My guess is that the apostles’ prayer is your prayer today. That’s why you’re here this morning. “Increase our faith!” we ask, or even demand of Jesus, because we feel that our faith could be stronger. We know our limitations. We’ve reached the boundaries of belief. And we know we can’t find more faith on our own.

So we come to church with our tiny faith tucked neatly in our pocket, out of sight, but hoping that here - among God’s people, through God’s redeeming Word and saving sacrament, our little bundle of faith will grow into maturity. The details may be different but the concern is common to all.

You think that your faith could be larger than it is. You feel like you lack the strength of certainty that Jesus seems to have, and that you often see in others.

You have questions that haunt you, doubts that dog you, and you maybe even have pain that simply won’t go away, a pain which constantly reminds you that you are weak and frail. And you lack the inner-resources to move your life ahead in any meaningful way.

Or you’re searching for something bigger than yourself or even bigger than your world, you’re looking for something that binds everything together so that the mess and chaos of the world will make some kind of sense.

You worry that hope is an illusion, a story we tell ourselves to make an unknown future a little less scary. You’re afraid that you’re forgetting how to love, because you’ve been hurt so badly.

You want to know that the droning of your daily routine matters - somehow - in God’s Grand Design. You want to believe that you haven’t walked the planet in vain, and that your life and your labour will live on after you’re gone.

You want faith that will help you truly know that when you close your eyes in death, you will open them again in the presence of God, and all your sorrows, questions, doubts, and frailties will be traded for confidence, newness, and strength.

And so, in response to all our longings, all our fears, and all our questions, we gather here as one family, lifting up the deepest concerns of our hearts, and together we pray, “Lord, increase our faith!”

Well, forget it. Jesus won’t help you. He didn’t even help the apostles.

He mocks them saying, “Hey folks, if you had the faith of a mustard seed, you could say to this Mulberry tree, ‘Be uprooted and planted in the sea,’ and it would obey you.” But look at you! Hello! When was the last time you did THAT? Have you seen any flying bushes lately?

So we say, Wow, Jesus, we KNOW that we can’t do that, we can’t through force of will or mental telepathy or heartfelt prayer defy the laws of gravity and nature. Are you belittling the meagre faith we DO have because we can’t commit an ostentatious display of faith?

I came here for encouragement, not to be insulted. Why is asking for more faith such as bad thing?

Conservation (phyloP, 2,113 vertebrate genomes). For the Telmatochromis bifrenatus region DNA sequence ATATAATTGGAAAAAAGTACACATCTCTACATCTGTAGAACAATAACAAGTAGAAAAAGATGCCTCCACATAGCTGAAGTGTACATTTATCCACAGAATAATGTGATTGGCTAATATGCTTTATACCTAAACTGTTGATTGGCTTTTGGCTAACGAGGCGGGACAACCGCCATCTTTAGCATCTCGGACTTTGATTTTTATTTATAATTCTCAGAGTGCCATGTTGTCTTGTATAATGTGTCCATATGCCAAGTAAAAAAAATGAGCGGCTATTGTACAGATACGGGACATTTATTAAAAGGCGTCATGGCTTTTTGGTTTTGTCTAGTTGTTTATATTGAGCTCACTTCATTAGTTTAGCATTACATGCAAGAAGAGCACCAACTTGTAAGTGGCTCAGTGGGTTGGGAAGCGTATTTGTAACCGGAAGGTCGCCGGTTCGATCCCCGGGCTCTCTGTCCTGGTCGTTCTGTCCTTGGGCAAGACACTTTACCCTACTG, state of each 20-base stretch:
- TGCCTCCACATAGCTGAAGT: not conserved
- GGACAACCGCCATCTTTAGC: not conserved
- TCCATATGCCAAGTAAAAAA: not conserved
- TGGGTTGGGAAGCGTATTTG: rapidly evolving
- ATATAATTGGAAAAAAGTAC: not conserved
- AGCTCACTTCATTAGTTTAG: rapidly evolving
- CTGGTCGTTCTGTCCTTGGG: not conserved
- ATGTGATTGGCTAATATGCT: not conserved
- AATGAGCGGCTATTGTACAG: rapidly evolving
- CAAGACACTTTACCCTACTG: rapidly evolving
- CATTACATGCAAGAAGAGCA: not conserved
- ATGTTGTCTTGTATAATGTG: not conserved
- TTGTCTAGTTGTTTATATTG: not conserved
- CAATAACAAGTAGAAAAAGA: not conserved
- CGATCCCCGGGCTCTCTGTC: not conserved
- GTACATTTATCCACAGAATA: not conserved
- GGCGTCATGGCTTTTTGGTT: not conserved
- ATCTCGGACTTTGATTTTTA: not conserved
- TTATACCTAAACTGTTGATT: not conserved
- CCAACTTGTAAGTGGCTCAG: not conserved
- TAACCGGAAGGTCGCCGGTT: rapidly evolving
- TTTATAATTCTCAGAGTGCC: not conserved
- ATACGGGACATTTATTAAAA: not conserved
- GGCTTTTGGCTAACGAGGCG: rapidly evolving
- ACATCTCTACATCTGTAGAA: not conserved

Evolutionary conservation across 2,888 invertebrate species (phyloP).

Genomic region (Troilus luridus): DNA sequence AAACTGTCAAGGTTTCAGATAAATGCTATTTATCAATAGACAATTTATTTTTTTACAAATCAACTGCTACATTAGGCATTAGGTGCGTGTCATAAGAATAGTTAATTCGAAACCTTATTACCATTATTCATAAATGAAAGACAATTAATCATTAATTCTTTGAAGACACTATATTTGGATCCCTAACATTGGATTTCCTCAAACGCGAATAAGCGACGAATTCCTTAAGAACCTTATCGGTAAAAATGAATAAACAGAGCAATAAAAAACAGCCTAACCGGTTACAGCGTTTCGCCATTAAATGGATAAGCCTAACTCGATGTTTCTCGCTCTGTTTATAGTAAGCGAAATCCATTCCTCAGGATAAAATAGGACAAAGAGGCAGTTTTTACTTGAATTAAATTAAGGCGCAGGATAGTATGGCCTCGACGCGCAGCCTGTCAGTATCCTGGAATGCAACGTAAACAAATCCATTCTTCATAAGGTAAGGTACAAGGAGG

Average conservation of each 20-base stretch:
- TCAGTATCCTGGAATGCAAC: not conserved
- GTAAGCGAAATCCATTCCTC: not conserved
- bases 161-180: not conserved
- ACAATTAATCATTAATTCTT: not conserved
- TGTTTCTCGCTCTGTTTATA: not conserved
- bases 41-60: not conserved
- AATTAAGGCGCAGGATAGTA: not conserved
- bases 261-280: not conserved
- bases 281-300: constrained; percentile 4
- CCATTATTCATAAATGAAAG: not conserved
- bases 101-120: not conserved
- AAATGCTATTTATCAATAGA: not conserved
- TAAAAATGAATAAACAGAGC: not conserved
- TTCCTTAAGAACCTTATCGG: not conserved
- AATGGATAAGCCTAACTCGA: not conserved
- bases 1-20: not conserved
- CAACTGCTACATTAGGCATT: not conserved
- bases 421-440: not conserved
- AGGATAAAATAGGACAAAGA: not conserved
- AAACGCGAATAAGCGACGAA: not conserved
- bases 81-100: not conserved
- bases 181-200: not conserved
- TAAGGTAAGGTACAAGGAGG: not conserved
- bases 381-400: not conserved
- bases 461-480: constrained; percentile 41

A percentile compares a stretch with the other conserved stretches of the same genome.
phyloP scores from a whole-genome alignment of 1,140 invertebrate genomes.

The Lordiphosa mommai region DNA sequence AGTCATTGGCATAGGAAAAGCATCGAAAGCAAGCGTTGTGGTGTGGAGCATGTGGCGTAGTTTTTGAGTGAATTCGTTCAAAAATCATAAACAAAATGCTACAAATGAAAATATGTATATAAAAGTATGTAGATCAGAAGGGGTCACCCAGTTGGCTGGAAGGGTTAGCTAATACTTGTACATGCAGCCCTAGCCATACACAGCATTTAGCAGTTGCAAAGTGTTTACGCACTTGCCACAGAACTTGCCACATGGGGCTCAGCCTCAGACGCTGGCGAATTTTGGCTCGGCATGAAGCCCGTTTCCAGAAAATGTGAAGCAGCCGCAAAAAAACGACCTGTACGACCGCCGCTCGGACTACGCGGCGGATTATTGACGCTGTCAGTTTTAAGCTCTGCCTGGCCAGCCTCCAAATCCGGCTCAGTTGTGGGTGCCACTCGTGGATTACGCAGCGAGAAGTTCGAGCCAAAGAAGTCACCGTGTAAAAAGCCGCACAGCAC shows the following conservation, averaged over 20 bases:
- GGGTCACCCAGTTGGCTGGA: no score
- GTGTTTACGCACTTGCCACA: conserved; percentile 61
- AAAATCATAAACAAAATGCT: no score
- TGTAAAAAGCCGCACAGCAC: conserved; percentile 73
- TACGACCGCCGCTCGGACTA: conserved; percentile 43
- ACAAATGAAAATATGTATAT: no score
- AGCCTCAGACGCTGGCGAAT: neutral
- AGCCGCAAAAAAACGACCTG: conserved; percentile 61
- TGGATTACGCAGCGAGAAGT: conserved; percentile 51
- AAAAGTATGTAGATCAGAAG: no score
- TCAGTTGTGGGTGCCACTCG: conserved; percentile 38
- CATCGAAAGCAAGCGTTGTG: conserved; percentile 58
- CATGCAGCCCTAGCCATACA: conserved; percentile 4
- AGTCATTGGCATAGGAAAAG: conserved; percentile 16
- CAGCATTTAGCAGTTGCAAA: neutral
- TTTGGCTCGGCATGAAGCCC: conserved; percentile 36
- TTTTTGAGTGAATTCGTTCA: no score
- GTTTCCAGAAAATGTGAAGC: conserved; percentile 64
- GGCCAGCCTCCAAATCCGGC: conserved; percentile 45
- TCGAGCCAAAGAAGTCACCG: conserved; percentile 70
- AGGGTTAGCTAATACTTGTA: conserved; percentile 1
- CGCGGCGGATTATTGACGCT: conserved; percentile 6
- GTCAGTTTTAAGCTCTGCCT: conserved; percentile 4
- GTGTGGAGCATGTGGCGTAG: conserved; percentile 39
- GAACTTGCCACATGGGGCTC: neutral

Well, it’s not. It all depends on what you mean by the word “if.”

The Greek language has two types of “if” clauses: those which express a condition contrary to the fact (ex: If you had faith [implying which you don’t]) and those which express a condition according to the fact (ex: If you had faith [implying which you do]). Verse six is the second kind of “if” clause.

“IF you had faith the size of a mustard seed [which you do], you could say to this mulberry tree, ‘Be uprooted and planted in the sea,’ and it would obey you.”

Jesus is saying that you already have all the faith you need to work miracles in your life and in the lives of others.

IF you have the faith of a tiny mustard seed (and you do), you can confront your doubts and fears, putting them to rest and learning to trust God with your life and with your death.

IF you have the faith of the tiniest of all seeds planted within you (and you do), you have the strength to meet the days ahead with confidence, believing that God at work in your life.

IF you have the faith so small you can hardly tell it’s there (and you do), you will know that God is using you for great things in this world.

IF you have faith so small you’re worried you can’t see it, (and you do) you will love because God loves, and God will never let you go.

I think we don’t see our faith because it IS so small. But small doesn’t mean weak or limited. We expect anything of worth to be large, grand-scale.

But Jesus always uses images of smallness to describe God’s kingdom. Yeast. A penny. Treasure buried in a field. A mustard seed.

Small things are easily hidden - or even forgotten. Overshadowed by competing demands. Drowned out by loud voices who insist that we stay in fixed our place, mired in our fears. Securely stunted.

But the mustard seed that God planted in you also makes it grow. Not in a snap of the fingers like the apostles’ demanded, but in our everyday living and dying. The moment by moment encounters of our lives.

Our mustard seed faith reaches beyond our limits and touches the world in ways we may not even see. Our mustard seed faith works WITH us and IN SPITE of us.

And our mustard seed faith works WITHIN us, so that our lives may be slowly and silently transformed into the image of the one who planted it there.

Lord, increase our faith. Indeed, he already has.

May this be so among us. Amen.